Cognitive Science: An Introduction/Gut brain

The Gut BrainEdit

The connection between the gastrointestinal system and the human brain is being increasingly researched to discover the extent how the organ systems influence each another. Scientific exploration of this connection is significantly changing medicine’s understanding of the link between digestion, mood, health, and thought processes. The signalling that occurs between the gastrointestinal tract and the brain is considered vital for maintaining the body’s homeostasis, regulating behaviour, and reducing the occurrence of illness [1] The link of communication between the gut and the brain are critical for maintaining healthy brain function and regulating general health.

The Gut-Brain AxisEdit

The biochemical signalling between the gastrointestinal tract and the central nervous system is referred to as the gut-brain axis. Several components of the body make up to the gut-brain axis including the central nervous system, neuroendocrine, neuroimmune system, the hypothalamic-pituitary-adrenal axis, the sympathetic and parasympathetic components of the autonomic nervous system, the enteric nervous system, the vagus nerve, and the gut microbiota.[2]

A significant demonstration of the interaction between the gut and brain was conducted by Ivan Pavlov. Pavlov’s salivating dog experiment showed the cephalic phase of digestion which subsequently released gastric and pancreatic secretions in response to sensory signals, particularly the smell and sight of food.[3]

The gut-brain axis is considered a complex bidirectional communication system, mediated by hormonal, immunological, and neural signals [4] Within the digestive tract lives microorganisms defined as gut microbiota, a complex community which contains the largest quantity of bacteria that provides a barrier to pathogenic organisms.[5]

A symbiotic relationship is sustained between the gut microbiota and humans. These microorganisms benefit humans by collecting energy, absorbing short-chain fatty acids (acetate, butyrate, and propionate), synthesizing vitamin B and K, and metabolizing bile acids, sterols, and xenobiotics.[6] Dysregulation of the gut microbiota has been correlated with various inflammatory and autoimmune conditions. Further, alterations in diet and overall health have been linked to changes in the composition of gut microbiota.[7]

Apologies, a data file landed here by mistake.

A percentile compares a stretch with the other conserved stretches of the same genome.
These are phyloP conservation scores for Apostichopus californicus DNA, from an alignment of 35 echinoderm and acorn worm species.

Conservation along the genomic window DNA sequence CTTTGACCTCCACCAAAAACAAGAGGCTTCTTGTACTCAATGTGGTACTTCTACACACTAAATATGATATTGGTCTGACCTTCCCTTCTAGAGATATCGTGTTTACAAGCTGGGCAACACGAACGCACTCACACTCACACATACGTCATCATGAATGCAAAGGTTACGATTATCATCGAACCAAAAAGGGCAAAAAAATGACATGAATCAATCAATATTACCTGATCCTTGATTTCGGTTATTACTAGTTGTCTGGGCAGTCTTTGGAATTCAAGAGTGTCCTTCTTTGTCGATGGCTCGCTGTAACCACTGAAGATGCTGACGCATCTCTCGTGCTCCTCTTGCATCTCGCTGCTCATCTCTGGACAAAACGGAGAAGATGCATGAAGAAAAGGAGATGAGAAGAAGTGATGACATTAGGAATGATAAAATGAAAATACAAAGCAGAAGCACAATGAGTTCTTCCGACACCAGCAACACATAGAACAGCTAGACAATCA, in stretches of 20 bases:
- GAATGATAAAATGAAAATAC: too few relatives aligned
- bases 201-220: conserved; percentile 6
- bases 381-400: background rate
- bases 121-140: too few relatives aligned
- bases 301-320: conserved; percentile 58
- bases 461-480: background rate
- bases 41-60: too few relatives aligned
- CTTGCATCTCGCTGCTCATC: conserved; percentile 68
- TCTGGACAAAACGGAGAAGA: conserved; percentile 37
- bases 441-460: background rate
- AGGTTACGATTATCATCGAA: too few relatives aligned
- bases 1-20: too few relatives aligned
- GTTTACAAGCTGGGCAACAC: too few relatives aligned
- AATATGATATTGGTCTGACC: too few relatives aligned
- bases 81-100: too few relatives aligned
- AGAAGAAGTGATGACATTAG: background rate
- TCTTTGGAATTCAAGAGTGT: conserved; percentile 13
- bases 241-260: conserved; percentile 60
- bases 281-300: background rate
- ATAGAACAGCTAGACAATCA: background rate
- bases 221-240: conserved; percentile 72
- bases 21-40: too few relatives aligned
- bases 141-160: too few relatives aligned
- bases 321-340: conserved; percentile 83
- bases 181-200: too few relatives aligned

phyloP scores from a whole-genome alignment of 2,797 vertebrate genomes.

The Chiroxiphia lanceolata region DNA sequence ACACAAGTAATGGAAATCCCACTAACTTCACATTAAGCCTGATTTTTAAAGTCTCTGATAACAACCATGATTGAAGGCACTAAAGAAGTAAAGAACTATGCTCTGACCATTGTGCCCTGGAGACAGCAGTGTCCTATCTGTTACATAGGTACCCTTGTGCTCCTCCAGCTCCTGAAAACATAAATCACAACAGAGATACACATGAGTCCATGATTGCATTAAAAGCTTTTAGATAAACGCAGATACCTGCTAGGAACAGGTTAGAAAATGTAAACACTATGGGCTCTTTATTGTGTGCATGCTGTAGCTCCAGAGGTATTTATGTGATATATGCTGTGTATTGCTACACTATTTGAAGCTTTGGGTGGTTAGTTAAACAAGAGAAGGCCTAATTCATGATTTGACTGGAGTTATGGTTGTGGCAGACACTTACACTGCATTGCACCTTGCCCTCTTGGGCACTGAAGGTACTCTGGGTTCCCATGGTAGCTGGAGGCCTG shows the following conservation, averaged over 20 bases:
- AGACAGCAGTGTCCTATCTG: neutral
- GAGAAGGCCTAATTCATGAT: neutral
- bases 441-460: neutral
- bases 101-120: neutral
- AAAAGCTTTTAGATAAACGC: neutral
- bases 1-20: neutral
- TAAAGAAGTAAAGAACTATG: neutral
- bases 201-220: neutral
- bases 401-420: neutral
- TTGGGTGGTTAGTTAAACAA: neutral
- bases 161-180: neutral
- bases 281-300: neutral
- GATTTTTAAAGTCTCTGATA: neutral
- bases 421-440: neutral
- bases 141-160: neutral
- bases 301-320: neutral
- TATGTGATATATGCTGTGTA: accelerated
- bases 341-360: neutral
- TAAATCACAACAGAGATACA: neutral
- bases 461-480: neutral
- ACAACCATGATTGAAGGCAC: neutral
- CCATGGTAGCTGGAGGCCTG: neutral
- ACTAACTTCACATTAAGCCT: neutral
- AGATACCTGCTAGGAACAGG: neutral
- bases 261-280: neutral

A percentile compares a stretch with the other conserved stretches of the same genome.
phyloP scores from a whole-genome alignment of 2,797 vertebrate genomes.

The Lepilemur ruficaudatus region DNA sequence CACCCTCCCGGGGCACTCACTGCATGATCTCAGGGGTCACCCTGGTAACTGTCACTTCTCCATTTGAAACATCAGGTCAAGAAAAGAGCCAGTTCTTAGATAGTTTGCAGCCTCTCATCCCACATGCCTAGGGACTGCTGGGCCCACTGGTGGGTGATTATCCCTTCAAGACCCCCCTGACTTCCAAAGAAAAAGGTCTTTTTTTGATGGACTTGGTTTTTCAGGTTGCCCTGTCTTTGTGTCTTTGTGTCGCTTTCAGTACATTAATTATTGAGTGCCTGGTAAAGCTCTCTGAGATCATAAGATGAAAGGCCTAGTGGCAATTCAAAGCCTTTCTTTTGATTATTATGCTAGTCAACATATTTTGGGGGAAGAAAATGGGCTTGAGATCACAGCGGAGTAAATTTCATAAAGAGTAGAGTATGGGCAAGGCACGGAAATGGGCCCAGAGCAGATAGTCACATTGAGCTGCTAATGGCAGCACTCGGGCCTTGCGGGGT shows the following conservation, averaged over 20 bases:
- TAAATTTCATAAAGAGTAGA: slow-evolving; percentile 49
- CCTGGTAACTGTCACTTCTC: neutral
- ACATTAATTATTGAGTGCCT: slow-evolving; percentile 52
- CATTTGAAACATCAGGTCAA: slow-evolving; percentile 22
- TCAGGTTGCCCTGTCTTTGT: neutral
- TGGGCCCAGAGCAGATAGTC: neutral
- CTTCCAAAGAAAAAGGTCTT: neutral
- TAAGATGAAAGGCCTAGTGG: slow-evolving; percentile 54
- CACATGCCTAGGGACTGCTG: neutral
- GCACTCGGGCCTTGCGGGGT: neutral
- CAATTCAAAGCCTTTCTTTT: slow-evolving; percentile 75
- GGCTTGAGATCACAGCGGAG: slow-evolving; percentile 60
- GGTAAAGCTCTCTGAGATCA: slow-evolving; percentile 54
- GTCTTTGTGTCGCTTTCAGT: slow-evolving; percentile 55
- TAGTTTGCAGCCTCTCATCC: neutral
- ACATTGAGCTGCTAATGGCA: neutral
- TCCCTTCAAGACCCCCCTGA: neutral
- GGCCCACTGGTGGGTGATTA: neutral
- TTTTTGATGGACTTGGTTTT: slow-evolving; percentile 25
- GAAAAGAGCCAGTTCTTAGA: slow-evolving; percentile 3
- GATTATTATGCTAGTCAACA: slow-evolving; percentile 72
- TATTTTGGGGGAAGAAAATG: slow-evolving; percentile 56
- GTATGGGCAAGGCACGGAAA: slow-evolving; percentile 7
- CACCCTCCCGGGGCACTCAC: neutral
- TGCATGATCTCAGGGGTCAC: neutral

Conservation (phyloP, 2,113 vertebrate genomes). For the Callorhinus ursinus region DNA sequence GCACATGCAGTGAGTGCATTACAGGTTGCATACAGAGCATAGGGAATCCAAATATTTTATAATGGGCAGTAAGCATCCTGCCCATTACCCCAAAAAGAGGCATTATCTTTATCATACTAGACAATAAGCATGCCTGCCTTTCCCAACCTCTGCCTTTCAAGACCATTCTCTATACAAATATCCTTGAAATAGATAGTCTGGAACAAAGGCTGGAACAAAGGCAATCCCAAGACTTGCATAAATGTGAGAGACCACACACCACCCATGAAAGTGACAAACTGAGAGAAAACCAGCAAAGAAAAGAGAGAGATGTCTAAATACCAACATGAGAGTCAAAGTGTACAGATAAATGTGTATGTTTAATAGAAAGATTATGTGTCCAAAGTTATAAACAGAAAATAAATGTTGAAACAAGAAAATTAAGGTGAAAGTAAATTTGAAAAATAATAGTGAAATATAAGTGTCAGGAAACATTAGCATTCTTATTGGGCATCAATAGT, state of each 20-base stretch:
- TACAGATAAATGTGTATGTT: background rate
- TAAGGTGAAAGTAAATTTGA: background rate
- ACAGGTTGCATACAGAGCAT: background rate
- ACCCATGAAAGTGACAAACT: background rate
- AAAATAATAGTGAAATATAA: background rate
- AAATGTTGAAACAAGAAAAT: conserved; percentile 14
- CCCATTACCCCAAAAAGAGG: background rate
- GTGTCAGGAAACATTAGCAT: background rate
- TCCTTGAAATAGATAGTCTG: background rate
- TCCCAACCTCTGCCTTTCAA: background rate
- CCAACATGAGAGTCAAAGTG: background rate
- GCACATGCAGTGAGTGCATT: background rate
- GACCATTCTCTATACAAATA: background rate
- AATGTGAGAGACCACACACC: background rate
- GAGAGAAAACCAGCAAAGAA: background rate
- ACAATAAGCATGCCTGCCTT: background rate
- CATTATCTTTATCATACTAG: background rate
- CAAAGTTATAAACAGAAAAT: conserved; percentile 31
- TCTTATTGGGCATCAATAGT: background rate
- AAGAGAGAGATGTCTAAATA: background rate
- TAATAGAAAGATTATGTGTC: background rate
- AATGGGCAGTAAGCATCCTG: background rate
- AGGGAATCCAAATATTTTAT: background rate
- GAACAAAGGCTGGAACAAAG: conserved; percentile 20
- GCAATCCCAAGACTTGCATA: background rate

The composition of an individual’s gut microbiota depends on several factors including the mode of delivery at birth, genetic predisposition, age, nutrition, physical activity, environmental factors, stress, infections, other diseases, and the use of antibiotics.[8] As well, psychological make-up and brain function are now considered to have a reciprocal relationship with the gut. The gut-brain axis provides the gut microbiota with a route that subsequently impacts neurodevelopmental processes and brain functions. Metabolic diseases, psychiatric and comorbid non-psychiatric disorders are associated with a dysregulation of the gut-brain axis communication.[9] Alterations of the gut microbiota threaten its composition and function. This contributes in turn to the disruption of existing molecular dialogue between the gut and brain, potentially resulting in various ailments.

The Gut-Brain and HealthEdit

Numerous studies have sought to determine the precise correlation between gut and brain activity, and this affects human health. The interaction between the gastrointestinal system and the brain has been linked to several disorders including, anxiety, depression, Parkinson’s disease, and more.[10] Some preventative measures for these disorders have proven to be effective. Regulating the gut microbiota can restore health and decreases risk of future illness.

An increasing body of research has demonstrated the relationship between the gut microbiota and the influence it has on an individual’s health. Those with neurodevelopmental disorders, such as attention-deficit hypersensitivity disorders (ADHD) and autism spectrum disorders (ASD), typically have gastrointestinal issues and altered gut microbiota.[11] Due to ADHD and ASD being linked to gastrointestinal problems, targeting the gut-brain connection as a treatment method has been proposed as a promising possibility. Further, it has been suggested that gut microbiota may contribute to the development of autoimmune diseases like multiple sclerosis (MS).[12] Stress-induced gut alterations can impact the brain and behaviour, and diseases like MS are triggered or worsened by stress.[13] Moreover, obesity has been referred to as a psychiatric disease that is commonly associated with depression and other neuropsychiatric disorders that can be caused by the gut microbiota’s influence on energy balance and weight. Additionally, a risk factor for neurodegenerative diseases like Alzheimer’s disease and Parkinson’s disease is type 2 diabetes, which can be treated using targeted drugs that positively impact the gut-brain axis.[14]